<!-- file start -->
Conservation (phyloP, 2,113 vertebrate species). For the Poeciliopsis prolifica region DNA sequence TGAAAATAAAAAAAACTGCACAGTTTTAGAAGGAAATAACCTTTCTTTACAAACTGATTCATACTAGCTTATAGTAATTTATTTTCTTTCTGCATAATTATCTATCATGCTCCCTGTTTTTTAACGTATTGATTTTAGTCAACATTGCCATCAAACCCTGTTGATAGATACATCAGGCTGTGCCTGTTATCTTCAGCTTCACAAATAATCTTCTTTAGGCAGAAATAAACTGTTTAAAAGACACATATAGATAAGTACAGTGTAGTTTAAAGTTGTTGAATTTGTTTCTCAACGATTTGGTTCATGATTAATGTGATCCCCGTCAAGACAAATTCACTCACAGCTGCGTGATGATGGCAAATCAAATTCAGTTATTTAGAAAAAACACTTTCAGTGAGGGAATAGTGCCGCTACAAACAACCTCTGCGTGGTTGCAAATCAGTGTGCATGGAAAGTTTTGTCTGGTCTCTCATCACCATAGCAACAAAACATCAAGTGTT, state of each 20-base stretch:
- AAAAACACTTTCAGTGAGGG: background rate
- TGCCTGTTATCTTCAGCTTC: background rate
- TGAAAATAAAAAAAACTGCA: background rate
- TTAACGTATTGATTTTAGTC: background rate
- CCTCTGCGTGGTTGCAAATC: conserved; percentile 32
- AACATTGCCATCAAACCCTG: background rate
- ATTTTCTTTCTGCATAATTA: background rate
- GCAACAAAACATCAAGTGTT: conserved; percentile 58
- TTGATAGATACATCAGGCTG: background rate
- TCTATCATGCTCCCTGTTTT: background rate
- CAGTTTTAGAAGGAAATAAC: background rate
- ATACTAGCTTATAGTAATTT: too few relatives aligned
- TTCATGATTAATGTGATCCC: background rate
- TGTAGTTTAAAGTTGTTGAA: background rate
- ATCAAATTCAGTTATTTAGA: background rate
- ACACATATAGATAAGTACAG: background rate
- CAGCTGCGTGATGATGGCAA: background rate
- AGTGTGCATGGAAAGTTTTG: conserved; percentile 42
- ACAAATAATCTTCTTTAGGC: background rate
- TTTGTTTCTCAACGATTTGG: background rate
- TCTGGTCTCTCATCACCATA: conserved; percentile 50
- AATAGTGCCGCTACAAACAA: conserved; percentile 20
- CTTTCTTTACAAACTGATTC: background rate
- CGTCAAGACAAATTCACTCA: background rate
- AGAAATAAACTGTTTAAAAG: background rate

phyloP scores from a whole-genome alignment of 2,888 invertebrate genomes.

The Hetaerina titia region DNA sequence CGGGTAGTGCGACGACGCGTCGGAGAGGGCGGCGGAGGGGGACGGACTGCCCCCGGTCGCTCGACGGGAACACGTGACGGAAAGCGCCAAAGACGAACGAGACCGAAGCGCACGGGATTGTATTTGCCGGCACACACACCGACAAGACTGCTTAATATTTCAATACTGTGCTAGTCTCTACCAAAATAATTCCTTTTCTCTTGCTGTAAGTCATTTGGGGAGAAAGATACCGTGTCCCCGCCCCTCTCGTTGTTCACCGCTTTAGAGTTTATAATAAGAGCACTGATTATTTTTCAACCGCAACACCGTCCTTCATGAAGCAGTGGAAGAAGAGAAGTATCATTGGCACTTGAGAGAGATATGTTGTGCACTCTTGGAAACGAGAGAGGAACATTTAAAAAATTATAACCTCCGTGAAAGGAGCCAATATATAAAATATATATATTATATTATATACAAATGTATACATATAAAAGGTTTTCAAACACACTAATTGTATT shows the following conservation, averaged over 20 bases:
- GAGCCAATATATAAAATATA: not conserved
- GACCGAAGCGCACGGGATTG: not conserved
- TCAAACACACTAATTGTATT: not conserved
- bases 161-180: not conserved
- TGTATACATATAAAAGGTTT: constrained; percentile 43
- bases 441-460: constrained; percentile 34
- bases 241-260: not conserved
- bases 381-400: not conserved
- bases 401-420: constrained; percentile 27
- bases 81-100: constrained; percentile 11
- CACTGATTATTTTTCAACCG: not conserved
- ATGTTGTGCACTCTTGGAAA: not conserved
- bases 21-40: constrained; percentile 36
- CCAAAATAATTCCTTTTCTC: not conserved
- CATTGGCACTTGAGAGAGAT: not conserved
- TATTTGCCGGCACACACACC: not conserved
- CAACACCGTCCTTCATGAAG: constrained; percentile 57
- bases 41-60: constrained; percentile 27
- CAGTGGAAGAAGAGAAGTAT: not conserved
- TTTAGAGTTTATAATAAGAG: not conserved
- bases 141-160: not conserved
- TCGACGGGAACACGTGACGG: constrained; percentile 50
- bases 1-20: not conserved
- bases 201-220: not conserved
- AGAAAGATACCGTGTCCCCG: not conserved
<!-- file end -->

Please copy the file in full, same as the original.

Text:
Conservation (phyloP, 2,113 vertebrate species). For the Poeciliopsis prolifica region DNA sequence TGAAAATAAAAAAAACTGCACAGTTTTAGAAGGAAATAACCTTTCTTTACAAACTGATTCATACTAGCTTATAGTAATTTATTTTCTTTCTGCATAATTATCTATCATGCTCCCTGTTTTTTAACGTATTGATTTTAGTCAACATTGCCATCAAACCCTGTTGATAGATACATCAGGCTGTGCCTGTTATCTTCAGCTTCACAAATAATCTTCTTTAGGCAGAAATAAACTGTTTAAAAGACACATATAGATAAGTACAGTGTAGTTTAAAGTTGTTGAATTTGTTTCTCAACGATTTGGTTCATGATTAATGTGATCCCCGTCAAGACAAATTCACTCACAGCTGCGTGATGATGGCAAATCAAATTCAGTTATTTAGAAAAAACACTTTCAGTGAGGGAATAGTGCCGCTACAAACAACCTCTGCGTGGTTGCAAATCAGTGTGCATGGAAAGTTTTGTCTGGTCTCTCATCACCATAGCAACAAAACATCAAGTGTT, state of each 20-base stretch:
- AAAAACACTTTCAGTGAGGG: background rate
- TGCCTGTTATCTTCAGCTTC: background rate
- TGAAAATAAAAAAAACTGCA: background rate
- TTAACGTATTGATTTTAGTC: background rate
- CCTCTGCGTGGTTGCAAATC: conserved; percentile 32
- AACATTGCCATCAAACCCTG: background rate
- ATTTTCTTTCTGCATAATTA: background rate
- GCAACAAAACATCAAGTGTT: conserved; percentile 58
- TTGATAGATACATCAGGCTG: background rate
- TCTATCATGCTCCCTGTTTT: background rate
- CAGTTTTAGAAGGAAATAAC: background rate
- ATACTAGCTTATAGTAATTT: too few relatives aligned
- TTCATGATTAATGTGATCCC: background rate
- TGTAGTTTAAAGTTGTTGAA: background rate
- ATCAAATTCAGTTATTTAGA: background rate
- ACACATATAGATAAGTACAG: background rate
- CAGCTGCGTGATGATGGCAA: background rate
- AGTGTGCATGGAAAGTTTTG: conserved; percentile 42
- ACAAATAATCTTCTTTAGGC: background rate
- TTTGTTTCTCAACGATTTGG: background rate
- TCTGGTCTCTCATCACCATA: conserved; percentile 50
- AATAGTGCCGCTACAAACAA: conserved; percentile 20
- CTTTCTTTACAAACTGATTC: background rate
- CGTCAAGACAAATTCACTCA: background rate
- AGAAATAAACTGTTTAAAAG: background rate

phyloP scores from a whole-genome alignment of 2,888 invertebrate genomes.

The Hetaerina titia region DNA sequence CGGGTAGTGCGACGACGCGTCGGAGAGGGCGGCGGAGGGGGACGGACTGCCCCCGGTCGCTCGACGGGAACACGTGACGGAAAGCGCCAAAGACGAACGAGACCGAAGCGCACGGGATTGTATTTGCCGGCACACACACCGACAAGACTGCTTAATATTTCAATACTGTGCTAGTCTCTACCAAAATAATTCCTTTTCTCTTGCTGTAAGTCATTTGGGGAGAAAGATACCGTGTCCCCGCCCCTCTCGTTGTTCACCGCTTTAGAGTTTATAATAAGAGCACTGATTATTTTTCAACCGCAACACCGTCCTTCATGAAGCAGTGGAAGAAGAGAAGTATCATTGGCACTTGAGAGAGATATGTTGTGCACTCTTGGAAACGAGAGAGGAACATTTAAAAAATTATAACCTCCGTGAAAGGAGCCAATATATAAAATATATATATTATATTATATACAAATGTATACATATAAAAGGTTTTCAAACACACTAATTGTATT shows the following conservation, averaged over 20 bases:
- GAGCCAATATATAAAATATA: not conserved
- GACCGAAGCGCACGGGATTG: not conserved
- TCAAACACACTAATTGTATT: not conserved
- bases 161-180: not conserved
- TGTATACATATAAAAGGTTT: constrained; percentile 43
- bases 441-460: constrained; percentile 34
- bases 241-260: not conserved
- bases 381-400: not conserved
- bases 401-420: constrained; percentile 27
- bases 81-100: constrained; percentile 11
- CACTGATTATTTTTCAACCG: not conserved
- ATGTTGTGCACTCTTGGAAA: not conserved
- bases 21-40: constrained; percentile 36
- CCAAAATAATTCCTTTTCTC: not conserved
- CATTGGCACTTGAGAGAGAT: not conserved
- TATTTGCCGGCACACACACC: not conserved
- CAACACCGTCCTTCATGAAG: constrained; percentile 57
- bases 41-60: constrained; percentile 27
- CAGTGGAAGAAGAGAAGTAT: not conserved
- TTTAGAGTTTATAATAAGAG: not conserved
- bases 141-160: not conserved
- TCGACGGGAACACGTGACGG: constrained; percentile 50
- bases 1-20: not conserved
- bases 201-220: not conserved
- AGAAAGATACCGTGTCCCCG: not conserved